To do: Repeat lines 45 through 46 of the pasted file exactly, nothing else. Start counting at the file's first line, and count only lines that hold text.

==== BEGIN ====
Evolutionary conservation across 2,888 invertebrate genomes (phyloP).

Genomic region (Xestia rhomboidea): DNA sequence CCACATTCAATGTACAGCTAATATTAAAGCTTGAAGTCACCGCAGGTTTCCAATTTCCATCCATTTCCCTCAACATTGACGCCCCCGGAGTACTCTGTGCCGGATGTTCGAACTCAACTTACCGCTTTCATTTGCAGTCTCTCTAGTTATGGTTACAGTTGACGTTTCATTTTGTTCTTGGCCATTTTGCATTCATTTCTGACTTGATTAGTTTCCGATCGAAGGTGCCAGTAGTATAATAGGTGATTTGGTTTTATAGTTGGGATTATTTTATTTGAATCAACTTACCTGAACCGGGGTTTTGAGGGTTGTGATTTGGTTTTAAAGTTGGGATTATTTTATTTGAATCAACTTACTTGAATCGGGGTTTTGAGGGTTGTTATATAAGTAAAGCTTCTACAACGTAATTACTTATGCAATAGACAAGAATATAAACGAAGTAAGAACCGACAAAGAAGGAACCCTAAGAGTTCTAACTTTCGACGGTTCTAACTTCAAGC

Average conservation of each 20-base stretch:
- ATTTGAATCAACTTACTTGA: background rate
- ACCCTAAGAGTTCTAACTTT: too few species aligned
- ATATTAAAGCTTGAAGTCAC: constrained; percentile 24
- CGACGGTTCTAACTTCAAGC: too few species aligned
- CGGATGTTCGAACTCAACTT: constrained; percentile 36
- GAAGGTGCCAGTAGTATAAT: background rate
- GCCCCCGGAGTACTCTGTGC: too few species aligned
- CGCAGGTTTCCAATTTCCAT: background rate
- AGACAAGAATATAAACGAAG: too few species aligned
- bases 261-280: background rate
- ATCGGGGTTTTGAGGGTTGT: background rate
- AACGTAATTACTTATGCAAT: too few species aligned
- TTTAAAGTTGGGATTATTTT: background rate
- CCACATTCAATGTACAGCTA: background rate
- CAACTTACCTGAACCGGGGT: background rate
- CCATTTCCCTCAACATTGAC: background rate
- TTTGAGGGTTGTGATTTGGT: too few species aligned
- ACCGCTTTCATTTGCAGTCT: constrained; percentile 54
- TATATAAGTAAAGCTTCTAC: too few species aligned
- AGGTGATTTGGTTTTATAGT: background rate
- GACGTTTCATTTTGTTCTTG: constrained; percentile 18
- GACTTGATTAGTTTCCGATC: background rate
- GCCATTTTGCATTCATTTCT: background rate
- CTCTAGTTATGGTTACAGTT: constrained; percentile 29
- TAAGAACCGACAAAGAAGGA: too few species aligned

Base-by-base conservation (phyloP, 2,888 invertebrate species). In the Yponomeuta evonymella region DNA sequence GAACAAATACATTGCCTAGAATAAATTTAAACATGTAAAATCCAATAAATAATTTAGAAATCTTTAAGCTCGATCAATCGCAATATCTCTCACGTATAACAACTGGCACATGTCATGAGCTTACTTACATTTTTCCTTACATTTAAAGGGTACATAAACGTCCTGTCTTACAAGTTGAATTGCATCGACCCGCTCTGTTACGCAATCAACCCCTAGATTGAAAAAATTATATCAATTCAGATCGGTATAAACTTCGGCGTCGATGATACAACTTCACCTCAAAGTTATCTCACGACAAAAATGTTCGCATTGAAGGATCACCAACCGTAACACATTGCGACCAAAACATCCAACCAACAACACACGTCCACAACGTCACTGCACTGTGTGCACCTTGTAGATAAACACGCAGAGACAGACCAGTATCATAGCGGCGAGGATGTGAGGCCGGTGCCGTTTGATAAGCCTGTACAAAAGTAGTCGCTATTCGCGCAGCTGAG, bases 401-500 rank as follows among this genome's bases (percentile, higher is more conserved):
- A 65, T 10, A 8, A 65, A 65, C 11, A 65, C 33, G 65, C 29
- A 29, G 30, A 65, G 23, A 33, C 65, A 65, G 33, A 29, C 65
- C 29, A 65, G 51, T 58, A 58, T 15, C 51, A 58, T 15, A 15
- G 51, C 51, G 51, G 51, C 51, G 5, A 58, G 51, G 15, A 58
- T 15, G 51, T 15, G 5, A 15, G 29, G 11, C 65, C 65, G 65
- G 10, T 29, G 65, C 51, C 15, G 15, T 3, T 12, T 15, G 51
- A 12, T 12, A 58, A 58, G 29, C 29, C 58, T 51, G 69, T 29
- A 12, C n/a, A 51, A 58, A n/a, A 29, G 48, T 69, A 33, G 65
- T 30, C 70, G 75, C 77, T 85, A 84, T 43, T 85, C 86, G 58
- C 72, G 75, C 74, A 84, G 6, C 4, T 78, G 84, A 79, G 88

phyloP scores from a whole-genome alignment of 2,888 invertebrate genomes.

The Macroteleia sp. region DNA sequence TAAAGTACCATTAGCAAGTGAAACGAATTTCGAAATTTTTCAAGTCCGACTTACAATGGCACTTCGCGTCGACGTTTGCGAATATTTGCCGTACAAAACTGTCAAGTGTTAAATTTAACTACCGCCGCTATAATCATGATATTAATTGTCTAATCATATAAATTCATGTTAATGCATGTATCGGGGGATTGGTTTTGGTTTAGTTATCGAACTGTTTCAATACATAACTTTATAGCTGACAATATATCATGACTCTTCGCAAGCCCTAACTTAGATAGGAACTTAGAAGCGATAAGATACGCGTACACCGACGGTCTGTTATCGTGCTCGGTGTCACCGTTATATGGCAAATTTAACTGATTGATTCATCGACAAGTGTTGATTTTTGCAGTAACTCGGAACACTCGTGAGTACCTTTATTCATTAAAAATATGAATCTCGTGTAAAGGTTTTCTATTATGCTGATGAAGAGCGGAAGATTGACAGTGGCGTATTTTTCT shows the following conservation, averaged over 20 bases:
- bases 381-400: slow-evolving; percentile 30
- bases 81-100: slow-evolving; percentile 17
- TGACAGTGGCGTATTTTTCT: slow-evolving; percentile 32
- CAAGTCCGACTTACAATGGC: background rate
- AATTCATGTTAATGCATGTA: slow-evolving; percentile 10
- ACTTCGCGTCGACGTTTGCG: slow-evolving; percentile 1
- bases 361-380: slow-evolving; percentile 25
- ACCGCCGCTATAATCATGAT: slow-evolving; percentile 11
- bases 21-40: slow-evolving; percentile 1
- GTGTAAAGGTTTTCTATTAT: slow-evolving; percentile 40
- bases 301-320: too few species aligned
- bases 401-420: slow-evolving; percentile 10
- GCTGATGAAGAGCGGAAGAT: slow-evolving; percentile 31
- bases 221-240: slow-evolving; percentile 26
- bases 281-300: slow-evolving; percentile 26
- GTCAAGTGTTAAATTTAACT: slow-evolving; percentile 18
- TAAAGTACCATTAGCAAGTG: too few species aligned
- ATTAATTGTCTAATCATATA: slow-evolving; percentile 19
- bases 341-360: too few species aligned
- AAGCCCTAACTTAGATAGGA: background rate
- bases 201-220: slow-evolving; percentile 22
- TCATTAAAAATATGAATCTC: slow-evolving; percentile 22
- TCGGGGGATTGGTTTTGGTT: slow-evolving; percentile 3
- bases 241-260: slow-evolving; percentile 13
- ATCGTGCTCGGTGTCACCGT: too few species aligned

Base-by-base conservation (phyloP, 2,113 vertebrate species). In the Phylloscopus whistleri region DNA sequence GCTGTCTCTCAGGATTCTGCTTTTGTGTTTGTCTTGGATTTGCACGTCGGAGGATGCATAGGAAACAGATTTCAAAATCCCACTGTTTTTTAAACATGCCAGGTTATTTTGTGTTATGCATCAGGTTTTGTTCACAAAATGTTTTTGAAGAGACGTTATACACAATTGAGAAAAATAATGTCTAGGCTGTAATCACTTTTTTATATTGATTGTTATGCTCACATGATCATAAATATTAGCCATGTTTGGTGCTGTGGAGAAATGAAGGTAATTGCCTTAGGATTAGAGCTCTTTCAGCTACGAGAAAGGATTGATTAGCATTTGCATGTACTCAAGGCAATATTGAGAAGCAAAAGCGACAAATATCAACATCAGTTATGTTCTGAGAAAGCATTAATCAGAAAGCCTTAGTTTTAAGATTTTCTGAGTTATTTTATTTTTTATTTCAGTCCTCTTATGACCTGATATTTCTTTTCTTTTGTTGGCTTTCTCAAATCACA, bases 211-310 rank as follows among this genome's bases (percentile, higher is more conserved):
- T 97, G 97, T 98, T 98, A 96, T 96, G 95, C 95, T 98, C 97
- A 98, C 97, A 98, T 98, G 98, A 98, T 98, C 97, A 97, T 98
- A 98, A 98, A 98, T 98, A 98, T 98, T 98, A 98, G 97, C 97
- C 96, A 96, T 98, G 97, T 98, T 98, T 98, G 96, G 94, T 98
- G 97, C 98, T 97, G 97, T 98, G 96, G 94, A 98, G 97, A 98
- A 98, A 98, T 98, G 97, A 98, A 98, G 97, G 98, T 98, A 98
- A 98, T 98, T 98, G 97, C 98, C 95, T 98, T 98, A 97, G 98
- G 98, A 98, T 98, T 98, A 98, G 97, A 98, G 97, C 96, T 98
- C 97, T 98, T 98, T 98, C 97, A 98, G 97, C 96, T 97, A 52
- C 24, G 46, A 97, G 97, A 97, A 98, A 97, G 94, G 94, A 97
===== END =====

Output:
- CAAGTCCGACTTACAATGGC: background rate
- AATTCATGTTAATGCATGTA: slow-evolving; percentile 10